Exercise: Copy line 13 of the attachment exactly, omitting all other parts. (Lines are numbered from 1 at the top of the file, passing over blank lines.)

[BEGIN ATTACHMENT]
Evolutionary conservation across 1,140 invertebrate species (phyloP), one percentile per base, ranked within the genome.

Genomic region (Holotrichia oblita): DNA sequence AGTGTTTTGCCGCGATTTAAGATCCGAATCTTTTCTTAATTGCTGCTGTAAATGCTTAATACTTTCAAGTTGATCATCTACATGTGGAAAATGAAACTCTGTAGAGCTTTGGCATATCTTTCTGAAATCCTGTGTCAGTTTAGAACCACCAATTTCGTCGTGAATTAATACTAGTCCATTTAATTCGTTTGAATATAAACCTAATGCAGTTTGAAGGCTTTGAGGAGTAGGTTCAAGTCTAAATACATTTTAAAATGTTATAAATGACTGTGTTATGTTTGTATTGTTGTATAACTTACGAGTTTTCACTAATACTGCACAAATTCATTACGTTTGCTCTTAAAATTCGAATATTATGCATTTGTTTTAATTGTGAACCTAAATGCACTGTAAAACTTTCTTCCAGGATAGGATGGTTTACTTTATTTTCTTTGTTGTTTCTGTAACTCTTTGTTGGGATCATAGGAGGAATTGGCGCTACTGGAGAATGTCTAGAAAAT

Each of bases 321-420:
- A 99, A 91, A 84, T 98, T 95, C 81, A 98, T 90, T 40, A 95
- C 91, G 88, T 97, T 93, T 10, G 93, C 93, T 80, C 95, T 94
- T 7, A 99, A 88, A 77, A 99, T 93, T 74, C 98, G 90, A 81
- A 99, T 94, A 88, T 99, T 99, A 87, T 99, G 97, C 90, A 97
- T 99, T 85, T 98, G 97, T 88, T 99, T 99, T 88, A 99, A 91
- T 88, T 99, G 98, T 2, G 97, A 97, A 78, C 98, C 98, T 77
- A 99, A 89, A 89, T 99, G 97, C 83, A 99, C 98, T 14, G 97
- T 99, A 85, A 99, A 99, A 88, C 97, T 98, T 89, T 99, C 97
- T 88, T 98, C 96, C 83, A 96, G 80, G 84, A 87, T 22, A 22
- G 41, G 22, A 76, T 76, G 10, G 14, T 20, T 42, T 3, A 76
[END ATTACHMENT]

- G 41, G 22, A 76, T 76, G 10, G 14, T 20, T 42, T 3, A 76